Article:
One chart had a modest but significant band showing how DCs can reduce the burden of new growth on current taxpayers.
Said Henley in the report, approximately $3.2 million per year (plus inflation) needs to be collected to pay for new or expanded county infrastructure due to growth. Currently, one per cent of the county tax levy increase amounts to $621,184, meaning a 5.15 per cent levy increase if there are no DCs, even without considering inflation. The alternatives, without DCs, to reduce the tax increase is to reduce services as the population increases (or increase borrowing).
“DCs can reduce tax increases due to growth,” said Henley, and showed a chart with almost $44 million over 10-14 years in recoverable costs.
That $44 million would help pay for new paramedic stations in Port Elgin and Holyrood; roads and bridges including in Paisley and Walkerton; road roundabouts, traffic signals, bike lanes, intersection improvements and realignments; trail expansion; long-term care expansion; and additional childcare and early years program space.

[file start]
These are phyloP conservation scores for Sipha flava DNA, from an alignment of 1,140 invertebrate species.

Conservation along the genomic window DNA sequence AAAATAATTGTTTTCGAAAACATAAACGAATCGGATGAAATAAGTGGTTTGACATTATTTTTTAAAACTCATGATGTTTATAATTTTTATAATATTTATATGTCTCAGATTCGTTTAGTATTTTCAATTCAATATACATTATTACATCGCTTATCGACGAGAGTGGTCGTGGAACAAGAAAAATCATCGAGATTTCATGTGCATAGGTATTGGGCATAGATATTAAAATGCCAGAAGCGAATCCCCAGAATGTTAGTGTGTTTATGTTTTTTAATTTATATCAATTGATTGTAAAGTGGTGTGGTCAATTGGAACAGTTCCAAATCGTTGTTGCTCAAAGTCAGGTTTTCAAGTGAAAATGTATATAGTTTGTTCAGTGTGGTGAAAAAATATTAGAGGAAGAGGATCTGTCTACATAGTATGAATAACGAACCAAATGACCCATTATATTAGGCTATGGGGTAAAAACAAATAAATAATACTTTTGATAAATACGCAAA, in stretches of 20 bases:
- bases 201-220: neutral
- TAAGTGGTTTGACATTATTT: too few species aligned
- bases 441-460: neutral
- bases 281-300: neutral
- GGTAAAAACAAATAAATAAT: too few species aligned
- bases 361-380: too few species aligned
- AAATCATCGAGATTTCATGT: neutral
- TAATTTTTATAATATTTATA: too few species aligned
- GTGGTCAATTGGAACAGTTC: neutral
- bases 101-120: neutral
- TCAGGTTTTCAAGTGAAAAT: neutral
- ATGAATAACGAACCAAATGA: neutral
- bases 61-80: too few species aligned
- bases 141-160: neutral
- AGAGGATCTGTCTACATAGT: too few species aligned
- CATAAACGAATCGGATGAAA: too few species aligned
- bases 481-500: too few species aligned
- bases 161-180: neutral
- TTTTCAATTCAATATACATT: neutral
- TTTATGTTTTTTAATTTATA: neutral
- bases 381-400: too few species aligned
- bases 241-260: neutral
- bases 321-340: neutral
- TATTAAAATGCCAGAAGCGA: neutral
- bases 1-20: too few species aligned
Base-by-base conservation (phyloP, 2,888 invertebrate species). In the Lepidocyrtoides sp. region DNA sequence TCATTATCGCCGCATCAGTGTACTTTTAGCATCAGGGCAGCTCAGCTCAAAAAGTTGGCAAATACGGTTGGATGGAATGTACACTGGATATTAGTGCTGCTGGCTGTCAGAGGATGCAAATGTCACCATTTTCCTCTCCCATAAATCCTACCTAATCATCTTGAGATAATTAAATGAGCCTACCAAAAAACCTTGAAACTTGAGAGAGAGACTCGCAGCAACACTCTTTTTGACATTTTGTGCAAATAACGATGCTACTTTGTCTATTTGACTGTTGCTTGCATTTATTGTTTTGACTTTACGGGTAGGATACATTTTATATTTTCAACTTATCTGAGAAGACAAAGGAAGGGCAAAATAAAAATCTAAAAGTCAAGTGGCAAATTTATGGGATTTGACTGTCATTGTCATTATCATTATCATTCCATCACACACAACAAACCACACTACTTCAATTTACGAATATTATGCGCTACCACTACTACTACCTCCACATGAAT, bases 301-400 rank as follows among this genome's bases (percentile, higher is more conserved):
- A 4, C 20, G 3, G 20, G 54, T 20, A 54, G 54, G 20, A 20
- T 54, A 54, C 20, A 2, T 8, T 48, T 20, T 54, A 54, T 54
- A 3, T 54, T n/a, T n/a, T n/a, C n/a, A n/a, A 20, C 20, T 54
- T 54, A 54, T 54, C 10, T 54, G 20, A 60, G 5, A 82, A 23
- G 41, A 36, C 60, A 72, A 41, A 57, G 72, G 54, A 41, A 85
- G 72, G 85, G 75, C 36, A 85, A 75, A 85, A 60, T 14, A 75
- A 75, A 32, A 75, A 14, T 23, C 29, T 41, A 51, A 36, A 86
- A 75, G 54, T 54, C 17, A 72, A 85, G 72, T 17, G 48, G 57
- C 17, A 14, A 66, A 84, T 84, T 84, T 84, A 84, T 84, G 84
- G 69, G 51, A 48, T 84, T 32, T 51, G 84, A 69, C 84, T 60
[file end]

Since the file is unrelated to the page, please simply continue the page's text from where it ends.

To date, a number of meetings have been held with county staff. There have been council workshops, and presentations to and consultations with local municipalities. A stakeholder meeting was held July 5 of this year.
Among the concerns discussed at the July 5 meeting was the possibility of development charges in high-growth areas along the shoreline, not low-growth areas in the interior; how DCs would benefit an area like Northern Bruce Peninsula with a low number of roads and high seasonal residential growth; how DCs would impact applications already in progress or approved; and how the additional cost to development would apply to attainable (and/or accessible) housing. One person noted DCs seem to “insulate” the older and more established generation who put higher pressures on long-term care and paramedic services. Another suggested bringing DCs in slowly, over a number of years.